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Migraines: One of World's Most Debilitating Disorders - 2002-01-30

Along with Alzheimer's disease, alcohol abuse and schizophrenia, migraine headaches are among the world's most debilitating medical disorders, according to the World Health Organization.

It may begin as a dull ache behind the eyes, or a shooting pain. It becomes more intense, causing nausea and vomiting, and a desire to crawl into a hole and pull it in after you. It's a migraine. According to Dr. Fred Sheftell, director of the New England Center for Headache, migraine sufferers are not imagining how bad it is - a migraine is a physical ailment based in the brain.

"I think we know more about what causes it than we did before," he said. "I think we know now that migraine is a disorder, which rests in the brain. It involves a variety of chemical messengers that we call neurotransmitters. I like to describe migraine as a cascade of events, a chain of events that starts in the higher centers in the brain, the cortex, winds its way down to the other brain structures and also involves changes in blood vessel activity on the surface of the brain."

For a long time it was believed that migraine was caused by dilation of blood vessels in the brain. Researchers now know that this is not always the case. Their latest findings show that migraine pain can also be generated within the brain, independent of blood vessel activity. Dr. Sheftell says many factors can trigger migraine, including hormones.

"The prevalence of migraine is greater in women than men, worldwide, across all countries, at about three to one," he said. "One of the major triggers for women is their menstrual cycle. The vast majority of women with migraine will have at least one of their severe attacks around their menses. The reason for this has to do with fluctuations in estrogen levels."

Other triggers for migraine may involve diet. Probably the most common is alcohol, especially red wine. Changes in weather, seasons, or time zones also may cause migraine. Dr. Walter Stewart of Johns Hopkins University says some migraine sufferers have what's known as chronic daily headache.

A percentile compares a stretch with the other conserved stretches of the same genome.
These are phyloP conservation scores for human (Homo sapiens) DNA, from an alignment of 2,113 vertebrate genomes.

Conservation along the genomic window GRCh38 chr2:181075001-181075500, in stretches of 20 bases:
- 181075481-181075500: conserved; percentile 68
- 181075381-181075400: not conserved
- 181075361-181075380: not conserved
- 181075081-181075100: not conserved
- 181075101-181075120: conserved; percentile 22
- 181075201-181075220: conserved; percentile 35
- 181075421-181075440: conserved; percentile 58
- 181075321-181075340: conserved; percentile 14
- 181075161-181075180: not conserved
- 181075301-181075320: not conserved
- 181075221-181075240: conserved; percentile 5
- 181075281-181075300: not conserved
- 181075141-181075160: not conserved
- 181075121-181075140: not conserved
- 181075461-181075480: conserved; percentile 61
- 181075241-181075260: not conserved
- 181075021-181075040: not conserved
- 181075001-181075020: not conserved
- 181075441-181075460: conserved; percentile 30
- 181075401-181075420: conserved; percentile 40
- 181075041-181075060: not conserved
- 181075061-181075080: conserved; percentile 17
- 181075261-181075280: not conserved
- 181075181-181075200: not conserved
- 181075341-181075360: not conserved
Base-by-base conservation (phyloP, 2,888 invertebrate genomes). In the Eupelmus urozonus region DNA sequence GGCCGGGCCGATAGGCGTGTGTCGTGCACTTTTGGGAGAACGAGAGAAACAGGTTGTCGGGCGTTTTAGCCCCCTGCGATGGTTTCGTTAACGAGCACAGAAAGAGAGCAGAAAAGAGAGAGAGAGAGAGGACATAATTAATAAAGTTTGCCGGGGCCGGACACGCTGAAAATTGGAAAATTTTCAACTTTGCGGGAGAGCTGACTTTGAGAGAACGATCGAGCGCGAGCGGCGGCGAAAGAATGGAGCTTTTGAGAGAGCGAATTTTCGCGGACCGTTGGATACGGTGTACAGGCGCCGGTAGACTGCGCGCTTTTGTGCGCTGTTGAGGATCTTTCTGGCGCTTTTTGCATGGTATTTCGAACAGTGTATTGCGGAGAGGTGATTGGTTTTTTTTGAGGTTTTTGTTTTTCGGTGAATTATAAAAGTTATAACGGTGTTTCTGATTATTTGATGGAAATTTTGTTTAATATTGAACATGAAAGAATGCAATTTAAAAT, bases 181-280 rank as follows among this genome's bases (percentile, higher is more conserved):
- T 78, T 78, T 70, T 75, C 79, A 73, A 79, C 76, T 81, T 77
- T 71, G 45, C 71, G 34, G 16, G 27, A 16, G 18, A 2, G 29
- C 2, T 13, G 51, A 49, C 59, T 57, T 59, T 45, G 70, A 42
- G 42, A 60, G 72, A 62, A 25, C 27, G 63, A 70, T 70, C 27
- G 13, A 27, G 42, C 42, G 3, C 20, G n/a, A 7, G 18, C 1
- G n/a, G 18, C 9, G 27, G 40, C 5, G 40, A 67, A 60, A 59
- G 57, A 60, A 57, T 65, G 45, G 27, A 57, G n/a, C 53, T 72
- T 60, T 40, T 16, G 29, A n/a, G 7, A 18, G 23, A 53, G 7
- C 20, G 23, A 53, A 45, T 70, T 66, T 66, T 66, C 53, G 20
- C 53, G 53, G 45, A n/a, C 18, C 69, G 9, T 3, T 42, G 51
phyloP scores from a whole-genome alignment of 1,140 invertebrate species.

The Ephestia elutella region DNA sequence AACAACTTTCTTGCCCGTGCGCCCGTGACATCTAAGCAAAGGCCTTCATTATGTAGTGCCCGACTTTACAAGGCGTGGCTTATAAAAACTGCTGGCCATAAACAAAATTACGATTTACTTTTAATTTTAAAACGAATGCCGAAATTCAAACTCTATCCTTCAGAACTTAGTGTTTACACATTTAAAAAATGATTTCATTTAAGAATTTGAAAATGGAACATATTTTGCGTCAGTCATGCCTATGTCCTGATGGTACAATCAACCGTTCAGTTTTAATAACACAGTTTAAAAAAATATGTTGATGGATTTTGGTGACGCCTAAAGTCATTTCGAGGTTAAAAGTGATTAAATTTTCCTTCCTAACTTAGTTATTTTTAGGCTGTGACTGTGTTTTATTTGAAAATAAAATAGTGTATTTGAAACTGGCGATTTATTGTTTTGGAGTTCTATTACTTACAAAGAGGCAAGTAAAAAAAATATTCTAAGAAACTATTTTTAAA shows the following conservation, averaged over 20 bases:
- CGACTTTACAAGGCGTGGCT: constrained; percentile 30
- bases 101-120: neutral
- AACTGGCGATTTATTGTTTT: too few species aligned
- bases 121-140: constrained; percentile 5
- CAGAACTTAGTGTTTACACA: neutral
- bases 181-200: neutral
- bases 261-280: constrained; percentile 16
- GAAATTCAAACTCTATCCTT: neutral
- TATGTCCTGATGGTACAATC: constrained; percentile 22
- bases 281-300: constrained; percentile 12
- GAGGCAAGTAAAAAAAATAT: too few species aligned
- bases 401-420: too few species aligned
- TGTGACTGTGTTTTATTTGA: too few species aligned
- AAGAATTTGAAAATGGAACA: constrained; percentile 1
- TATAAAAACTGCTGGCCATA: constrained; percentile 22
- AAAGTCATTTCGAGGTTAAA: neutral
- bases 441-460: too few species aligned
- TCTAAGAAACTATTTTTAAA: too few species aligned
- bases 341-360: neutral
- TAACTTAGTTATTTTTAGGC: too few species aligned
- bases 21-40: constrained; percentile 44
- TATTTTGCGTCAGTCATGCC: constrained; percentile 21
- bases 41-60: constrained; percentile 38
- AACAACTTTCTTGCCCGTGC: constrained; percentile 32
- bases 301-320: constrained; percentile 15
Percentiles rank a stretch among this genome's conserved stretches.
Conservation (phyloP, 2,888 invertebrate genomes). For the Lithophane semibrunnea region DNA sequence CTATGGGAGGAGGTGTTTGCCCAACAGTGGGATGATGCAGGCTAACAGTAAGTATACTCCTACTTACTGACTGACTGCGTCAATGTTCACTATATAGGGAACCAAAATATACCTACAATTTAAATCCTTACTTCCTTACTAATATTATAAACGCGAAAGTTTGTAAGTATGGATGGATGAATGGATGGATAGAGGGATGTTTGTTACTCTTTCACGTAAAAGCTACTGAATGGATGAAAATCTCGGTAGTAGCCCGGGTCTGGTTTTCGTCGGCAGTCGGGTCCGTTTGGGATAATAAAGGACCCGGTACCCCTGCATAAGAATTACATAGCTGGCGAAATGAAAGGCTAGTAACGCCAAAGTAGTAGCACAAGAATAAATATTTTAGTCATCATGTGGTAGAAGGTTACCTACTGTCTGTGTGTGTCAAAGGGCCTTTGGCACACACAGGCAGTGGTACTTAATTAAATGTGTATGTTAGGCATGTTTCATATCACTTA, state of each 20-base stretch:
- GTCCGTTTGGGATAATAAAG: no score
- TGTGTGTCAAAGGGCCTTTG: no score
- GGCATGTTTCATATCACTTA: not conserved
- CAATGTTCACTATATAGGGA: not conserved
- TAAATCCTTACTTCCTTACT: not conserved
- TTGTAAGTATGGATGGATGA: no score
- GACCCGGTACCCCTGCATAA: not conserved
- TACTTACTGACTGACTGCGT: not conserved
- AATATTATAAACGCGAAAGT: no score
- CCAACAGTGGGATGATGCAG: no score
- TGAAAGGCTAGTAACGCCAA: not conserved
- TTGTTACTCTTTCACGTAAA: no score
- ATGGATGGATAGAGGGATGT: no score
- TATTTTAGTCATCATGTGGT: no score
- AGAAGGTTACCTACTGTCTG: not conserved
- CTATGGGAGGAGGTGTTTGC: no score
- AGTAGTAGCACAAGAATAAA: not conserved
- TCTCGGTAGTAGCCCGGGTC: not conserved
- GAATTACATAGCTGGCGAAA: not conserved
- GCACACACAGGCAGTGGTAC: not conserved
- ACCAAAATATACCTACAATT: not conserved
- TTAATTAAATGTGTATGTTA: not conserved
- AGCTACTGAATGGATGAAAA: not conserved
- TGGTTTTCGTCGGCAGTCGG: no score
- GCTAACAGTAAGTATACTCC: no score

"That is a form of headache where, for the most part, migraine sufferers go from less frequent headaches to headaches that occur every day or nearly every day," he said. "It's almost as though a switch has been turned on and that pain experience is on every day. That is quite disabling."

Dr. Stewart, an epidemiologist, estimates that two to four percent of the population has chronic daily headaches and many can't hold a job or function in society because their pain is so disabling.

"The chronic daily headache experience can come and go," he said. "The phases occur for long stretches, months at a time, or years. They pose for us one of the greatest challenges in medical care. As that condition persists it certainly does wear them down psychologically. Over time, if it is not managed, they acquire other kinds of problems, psychiatric problems that would go with any sort of chronic pain condition."

The best remedy now available is a class of drugs called triptan, which block pain messages to the brain. Triptan can quickly end migraine attacks that otherwise may last up to two or three days. And Dr. Sheftell of the New England Center for Headache, says there are other promising approaches.

"Anti-epileptic compounds have recently been used more and more in treating migraine because part of migraine involves extraordinary excitability of the brain," he said. "There has been some recent work with botulin, which is a muscle paralyzer that shows some promise with migraine, as well."

Beside the strictly scientific research into the nature of migraine, patient advocacy groups also play an important role in helping migraine sufferers cope with their pain. Dr. Sheftell chairs the World Headache Alliance, which brings together representatives of these groups from more than thirty countries.

"Our job there is to increase the profile of migraine as being a serious and potentially disabling neurological disorder and to disseminate information to patients about what is available for treatment," he said.

The ultimate goal of researchers like Fred Sheftell and Walter Stewart is to relieve the painful burden of migraine in the millions people around the world who suffer from this common affliction.